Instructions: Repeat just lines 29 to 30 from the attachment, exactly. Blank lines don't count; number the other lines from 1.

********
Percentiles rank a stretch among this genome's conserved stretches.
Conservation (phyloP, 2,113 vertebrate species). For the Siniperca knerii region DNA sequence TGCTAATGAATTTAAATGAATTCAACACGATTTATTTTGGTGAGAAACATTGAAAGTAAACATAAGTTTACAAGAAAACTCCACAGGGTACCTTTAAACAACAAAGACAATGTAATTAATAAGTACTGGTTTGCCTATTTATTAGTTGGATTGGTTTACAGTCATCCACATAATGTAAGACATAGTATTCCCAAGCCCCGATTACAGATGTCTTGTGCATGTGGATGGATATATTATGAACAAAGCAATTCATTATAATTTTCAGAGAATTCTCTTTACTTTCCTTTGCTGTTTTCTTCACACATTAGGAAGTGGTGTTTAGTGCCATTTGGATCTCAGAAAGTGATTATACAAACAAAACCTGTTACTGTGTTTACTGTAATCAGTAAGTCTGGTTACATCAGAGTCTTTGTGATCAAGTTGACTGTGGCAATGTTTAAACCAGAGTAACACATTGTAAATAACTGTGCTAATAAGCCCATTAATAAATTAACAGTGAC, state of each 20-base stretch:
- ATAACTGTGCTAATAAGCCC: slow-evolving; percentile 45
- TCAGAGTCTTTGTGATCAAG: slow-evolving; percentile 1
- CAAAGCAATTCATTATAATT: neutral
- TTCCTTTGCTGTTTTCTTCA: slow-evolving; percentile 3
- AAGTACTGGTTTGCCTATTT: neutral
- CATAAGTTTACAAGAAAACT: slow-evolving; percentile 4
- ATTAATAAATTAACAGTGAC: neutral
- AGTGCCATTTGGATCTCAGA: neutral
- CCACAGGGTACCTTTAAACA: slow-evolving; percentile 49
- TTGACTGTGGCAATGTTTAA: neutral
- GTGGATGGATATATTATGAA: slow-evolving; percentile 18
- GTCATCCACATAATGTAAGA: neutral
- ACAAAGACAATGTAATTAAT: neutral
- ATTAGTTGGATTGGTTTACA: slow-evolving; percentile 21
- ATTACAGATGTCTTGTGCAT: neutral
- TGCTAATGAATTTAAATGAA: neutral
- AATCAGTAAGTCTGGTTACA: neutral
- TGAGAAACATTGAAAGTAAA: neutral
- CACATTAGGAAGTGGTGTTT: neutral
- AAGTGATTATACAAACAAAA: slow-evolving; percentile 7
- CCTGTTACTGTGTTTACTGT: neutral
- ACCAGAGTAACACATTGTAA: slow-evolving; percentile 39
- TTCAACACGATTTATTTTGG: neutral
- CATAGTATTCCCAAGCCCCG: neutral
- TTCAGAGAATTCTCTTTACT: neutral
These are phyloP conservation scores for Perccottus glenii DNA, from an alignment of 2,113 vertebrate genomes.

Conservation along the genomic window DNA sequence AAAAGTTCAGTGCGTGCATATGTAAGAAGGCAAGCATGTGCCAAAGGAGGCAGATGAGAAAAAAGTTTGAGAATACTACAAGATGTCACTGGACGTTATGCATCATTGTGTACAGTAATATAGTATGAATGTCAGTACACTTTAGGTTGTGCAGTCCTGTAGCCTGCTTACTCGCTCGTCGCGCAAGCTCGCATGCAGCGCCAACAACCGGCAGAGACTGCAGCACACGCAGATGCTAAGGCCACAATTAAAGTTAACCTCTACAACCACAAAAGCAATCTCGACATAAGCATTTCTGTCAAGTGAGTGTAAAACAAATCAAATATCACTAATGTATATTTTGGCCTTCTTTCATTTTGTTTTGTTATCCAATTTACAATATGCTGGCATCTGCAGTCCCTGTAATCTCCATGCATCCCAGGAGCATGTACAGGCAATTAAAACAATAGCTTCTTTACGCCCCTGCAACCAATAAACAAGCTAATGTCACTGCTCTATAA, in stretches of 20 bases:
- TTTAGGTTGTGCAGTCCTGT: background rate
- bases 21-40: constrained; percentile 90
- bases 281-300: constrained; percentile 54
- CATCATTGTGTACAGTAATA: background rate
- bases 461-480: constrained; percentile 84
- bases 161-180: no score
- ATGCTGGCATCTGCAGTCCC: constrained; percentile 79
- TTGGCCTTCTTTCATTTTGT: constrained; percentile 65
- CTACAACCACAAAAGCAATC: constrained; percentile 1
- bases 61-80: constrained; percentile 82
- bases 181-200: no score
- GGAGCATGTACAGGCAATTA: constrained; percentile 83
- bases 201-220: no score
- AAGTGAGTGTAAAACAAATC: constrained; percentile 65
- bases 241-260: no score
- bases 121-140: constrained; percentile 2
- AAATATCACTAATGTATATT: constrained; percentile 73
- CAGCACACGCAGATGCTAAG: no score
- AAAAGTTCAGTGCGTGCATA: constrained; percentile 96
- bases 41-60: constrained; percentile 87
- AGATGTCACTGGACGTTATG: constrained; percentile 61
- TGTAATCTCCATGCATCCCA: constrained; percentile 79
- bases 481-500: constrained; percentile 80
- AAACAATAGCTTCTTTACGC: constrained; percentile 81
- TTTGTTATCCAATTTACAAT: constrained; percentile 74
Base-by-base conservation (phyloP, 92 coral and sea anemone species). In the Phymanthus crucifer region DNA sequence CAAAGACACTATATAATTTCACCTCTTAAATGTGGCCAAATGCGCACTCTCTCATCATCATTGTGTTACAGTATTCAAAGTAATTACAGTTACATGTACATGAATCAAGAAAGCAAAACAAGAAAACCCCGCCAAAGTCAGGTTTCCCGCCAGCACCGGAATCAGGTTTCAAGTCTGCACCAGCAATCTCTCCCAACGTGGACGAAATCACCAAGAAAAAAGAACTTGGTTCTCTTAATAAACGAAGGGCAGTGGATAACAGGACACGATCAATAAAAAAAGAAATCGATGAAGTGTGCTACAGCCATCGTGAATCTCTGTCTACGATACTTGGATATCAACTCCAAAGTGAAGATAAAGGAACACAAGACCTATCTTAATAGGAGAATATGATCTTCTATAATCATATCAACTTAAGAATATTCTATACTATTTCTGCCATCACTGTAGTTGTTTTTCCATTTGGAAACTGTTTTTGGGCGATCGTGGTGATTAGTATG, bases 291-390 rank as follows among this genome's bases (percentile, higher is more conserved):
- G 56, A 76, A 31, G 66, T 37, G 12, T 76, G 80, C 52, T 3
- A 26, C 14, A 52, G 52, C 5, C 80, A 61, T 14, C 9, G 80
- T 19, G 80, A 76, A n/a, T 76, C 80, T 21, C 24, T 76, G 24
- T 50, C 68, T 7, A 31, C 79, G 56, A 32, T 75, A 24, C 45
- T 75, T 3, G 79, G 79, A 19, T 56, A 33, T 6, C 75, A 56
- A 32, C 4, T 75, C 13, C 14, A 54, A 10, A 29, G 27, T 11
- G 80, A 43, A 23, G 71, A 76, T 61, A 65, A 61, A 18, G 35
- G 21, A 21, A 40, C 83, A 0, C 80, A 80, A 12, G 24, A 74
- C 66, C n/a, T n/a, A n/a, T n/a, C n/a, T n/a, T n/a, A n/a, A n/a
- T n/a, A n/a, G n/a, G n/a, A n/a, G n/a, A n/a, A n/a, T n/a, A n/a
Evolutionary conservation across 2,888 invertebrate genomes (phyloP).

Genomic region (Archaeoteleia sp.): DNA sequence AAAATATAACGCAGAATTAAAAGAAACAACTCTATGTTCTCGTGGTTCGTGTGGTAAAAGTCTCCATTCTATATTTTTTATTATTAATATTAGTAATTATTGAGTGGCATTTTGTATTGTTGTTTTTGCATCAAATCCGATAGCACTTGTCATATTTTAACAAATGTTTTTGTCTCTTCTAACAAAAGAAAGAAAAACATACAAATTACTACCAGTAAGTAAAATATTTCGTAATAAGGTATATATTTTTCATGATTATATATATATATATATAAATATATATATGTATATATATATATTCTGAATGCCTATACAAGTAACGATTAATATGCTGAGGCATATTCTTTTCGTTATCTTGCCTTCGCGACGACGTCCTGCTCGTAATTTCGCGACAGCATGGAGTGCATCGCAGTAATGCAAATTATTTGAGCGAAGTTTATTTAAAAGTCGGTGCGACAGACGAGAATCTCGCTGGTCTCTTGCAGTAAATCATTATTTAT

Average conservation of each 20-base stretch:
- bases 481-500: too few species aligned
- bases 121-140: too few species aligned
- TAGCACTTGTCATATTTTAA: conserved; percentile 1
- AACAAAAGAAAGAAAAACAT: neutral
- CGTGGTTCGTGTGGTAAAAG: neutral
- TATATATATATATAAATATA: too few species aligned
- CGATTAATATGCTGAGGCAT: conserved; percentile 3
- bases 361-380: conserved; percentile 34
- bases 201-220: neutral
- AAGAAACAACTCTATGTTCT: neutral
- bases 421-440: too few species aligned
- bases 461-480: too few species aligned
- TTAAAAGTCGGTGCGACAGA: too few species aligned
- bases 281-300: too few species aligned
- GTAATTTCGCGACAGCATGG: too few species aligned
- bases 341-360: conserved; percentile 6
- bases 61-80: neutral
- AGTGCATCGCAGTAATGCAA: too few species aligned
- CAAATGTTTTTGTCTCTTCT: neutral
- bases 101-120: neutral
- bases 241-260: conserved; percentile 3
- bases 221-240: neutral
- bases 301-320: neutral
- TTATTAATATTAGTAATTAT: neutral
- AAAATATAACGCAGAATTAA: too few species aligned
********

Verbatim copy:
Conservation along the genomic window DNA sequence AAAAGTTCAGTGCGTGCATATGTAAGAAGGCAAGCATGTGCCAAAGGAGGCAGATGAGAAAAAAGTTTGAGAATACTACAAGATGTCACTGGACGTTATGCATCATTGTGTACAGTAATATAGTATGAATGTCAGTACACTTTAGGTTGTGCAGTCCTGTAGCCTGCTTACTCGCTCGTCGCGCAAGCTCGCATGCAGCGCCAACAACCGGCAGAGACTGCAGCACACGCAGATGCTAAGGCCACAATTAAAGTTAACCTCTACAACCACAAAAGCAATCTCGACATAAGCATTTCTGTCAAGTGAGTGTAAAACAAATCAAATATCACTAATGTATATTTTGGCCTTCTTTCATTTTGTTTTGTTATCCAATTTACAATATGCTGGCATCTGCAGTCCCTGTAATCTCCATGCATCCCAGGAGCATGTACAGGCAATTAAAACAATAGCTTCTTTACGCCCCTGCAACCAATAAACAAGCTAATGTCACTGCTCTATAA, in stretches of 20 bases:
- TTTAGGTTGTGCAGTCCTGT: background rate